A Theory of Contemporary Rhetoric
Routledge – 2014 – 248 pages
A Theory of Contemporary Rhetoric describes, explains, and argues the overarching theory of contemporary rhetoric. This current view of rhetoric brings together themes in the communication arts, including political literary criticism; bi- and multi-lingualism; multimodality; framing as an artistic and sociological device for composition and interpretation; literacy in the digital age; and the division between fiction and ‘non-fiction’ in language/literature studies. Chapters explore the implications of rhetoric for particular aspects of the field. Discussions throughout the book provide illustrations that ground the material in practice.
As an overarching theory in the communication arts, rhetoric is elegant as a theoretical solution and simple as a practical one. It asks such questions as who is speaking/writing/composing? to whom? why? what is being conveyed? and how is it being conveyed?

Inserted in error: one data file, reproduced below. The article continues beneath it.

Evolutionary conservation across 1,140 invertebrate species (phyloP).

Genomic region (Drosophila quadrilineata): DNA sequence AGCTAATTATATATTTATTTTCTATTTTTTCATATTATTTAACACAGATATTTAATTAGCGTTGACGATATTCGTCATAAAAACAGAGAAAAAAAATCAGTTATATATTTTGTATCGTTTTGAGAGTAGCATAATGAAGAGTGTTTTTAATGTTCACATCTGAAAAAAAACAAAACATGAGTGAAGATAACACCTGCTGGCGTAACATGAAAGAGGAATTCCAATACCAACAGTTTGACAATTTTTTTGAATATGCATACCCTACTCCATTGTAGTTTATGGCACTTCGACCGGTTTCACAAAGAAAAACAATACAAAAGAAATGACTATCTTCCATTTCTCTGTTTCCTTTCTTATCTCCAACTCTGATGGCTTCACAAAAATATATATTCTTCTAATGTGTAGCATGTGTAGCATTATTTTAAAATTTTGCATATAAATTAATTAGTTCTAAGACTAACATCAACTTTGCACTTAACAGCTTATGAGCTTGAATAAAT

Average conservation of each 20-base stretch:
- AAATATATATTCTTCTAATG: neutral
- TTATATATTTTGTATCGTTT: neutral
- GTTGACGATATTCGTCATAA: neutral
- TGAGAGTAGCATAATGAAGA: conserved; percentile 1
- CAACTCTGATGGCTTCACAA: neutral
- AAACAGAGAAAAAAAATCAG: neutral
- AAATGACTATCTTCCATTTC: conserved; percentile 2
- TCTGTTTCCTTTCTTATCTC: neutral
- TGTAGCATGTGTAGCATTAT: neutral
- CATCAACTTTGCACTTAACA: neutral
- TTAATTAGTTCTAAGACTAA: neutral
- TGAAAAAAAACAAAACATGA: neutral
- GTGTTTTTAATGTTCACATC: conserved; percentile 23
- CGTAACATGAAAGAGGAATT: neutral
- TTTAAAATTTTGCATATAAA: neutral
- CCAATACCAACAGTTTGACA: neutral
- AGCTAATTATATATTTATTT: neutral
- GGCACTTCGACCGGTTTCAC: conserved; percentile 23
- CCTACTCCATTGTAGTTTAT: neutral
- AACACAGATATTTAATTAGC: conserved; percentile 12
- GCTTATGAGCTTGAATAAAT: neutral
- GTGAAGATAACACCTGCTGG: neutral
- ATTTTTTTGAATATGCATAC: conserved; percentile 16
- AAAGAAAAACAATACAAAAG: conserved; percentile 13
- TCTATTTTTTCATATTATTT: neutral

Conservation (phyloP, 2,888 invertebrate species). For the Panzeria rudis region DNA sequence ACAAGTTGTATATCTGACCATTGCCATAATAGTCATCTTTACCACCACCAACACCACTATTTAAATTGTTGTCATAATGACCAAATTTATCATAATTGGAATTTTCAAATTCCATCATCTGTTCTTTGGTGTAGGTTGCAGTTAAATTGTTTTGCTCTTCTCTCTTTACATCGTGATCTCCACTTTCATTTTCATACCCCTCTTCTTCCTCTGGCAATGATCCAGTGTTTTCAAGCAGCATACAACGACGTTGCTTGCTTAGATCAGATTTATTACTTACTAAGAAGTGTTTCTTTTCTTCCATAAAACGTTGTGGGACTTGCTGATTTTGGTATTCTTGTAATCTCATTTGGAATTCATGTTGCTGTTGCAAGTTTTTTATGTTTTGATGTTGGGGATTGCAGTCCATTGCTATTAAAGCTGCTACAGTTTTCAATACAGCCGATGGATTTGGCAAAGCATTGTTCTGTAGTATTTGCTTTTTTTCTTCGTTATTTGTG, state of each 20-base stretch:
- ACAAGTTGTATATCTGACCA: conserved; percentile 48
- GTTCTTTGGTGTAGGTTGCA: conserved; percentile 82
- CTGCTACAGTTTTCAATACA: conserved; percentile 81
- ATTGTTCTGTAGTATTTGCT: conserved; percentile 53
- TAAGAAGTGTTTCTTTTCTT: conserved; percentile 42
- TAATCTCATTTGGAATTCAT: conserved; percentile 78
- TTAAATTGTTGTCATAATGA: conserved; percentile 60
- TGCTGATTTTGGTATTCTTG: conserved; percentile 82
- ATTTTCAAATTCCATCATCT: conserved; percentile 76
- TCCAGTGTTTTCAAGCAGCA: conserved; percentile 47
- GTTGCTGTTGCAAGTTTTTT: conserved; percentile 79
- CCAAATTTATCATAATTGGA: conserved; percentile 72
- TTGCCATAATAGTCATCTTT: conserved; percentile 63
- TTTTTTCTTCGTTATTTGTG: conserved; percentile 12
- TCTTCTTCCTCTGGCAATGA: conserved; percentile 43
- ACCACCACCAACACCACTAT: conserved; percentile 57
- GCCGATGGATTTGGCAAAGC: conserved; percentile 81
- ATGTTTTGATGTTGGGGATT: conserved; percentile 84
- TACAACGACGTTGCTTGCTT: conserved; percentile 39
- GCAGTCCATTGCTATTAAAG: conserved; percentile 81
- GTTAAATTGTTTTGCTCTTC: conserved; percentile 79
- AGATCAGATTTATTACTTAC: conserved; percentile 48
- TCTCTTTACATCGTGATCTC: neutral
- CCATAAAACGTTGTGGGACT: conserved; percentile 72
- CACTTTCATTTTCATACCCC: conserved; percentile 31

Acknowledging the dirth of recent works addressing the theory of rhetoric, this book aims to fill the existing theoretical gap and at the same time move the field of language/literature studies forward into new territory. It provides the keynote theoretical guide for a generation of teachers, teacher educators and researchers in the fields of English as a subject; English as a second, foreign or additional language; and language study in general.
Chapter 1: Introduction
Chapter 2: Why rhetoric?
Chapter 3: Rhetoric and English studies
Chapter 4: Rhetoric and power
Chapter 5: Rhetoric and the politics of communication
Chapter 6: Rhetoric and argumentation
Chapter 7: Rhetoric and framing
Chapter 8: Multilingual rhetoric
Chapter 9: Rhetoric and poetics/poetry, or form as a rhetorical strategy
Chapter 10: Rhetoric and drama/theatre
Chapter 11: Rhetoric and multimodality
Chapter 12: Rhetoric in the digital age
Chapter 13: Rhetoric and education
Chapter 14: The future of rhetoric
Richard Andrews is Professor in English and International Coordinator at the Institute of Education, London; and Visiting Professor in English Education at the Steinhardt School of Culture, Education and Human Development, New York University. He is chair of the Institute of Education’s working group on China. He served on the English Board of the UK government’s Department of Children, Schools and Families from 2006 to 2009, and has recently been appointed to the Board of the English Subject Centre– the body that supports the teaching of English in universities in the UK.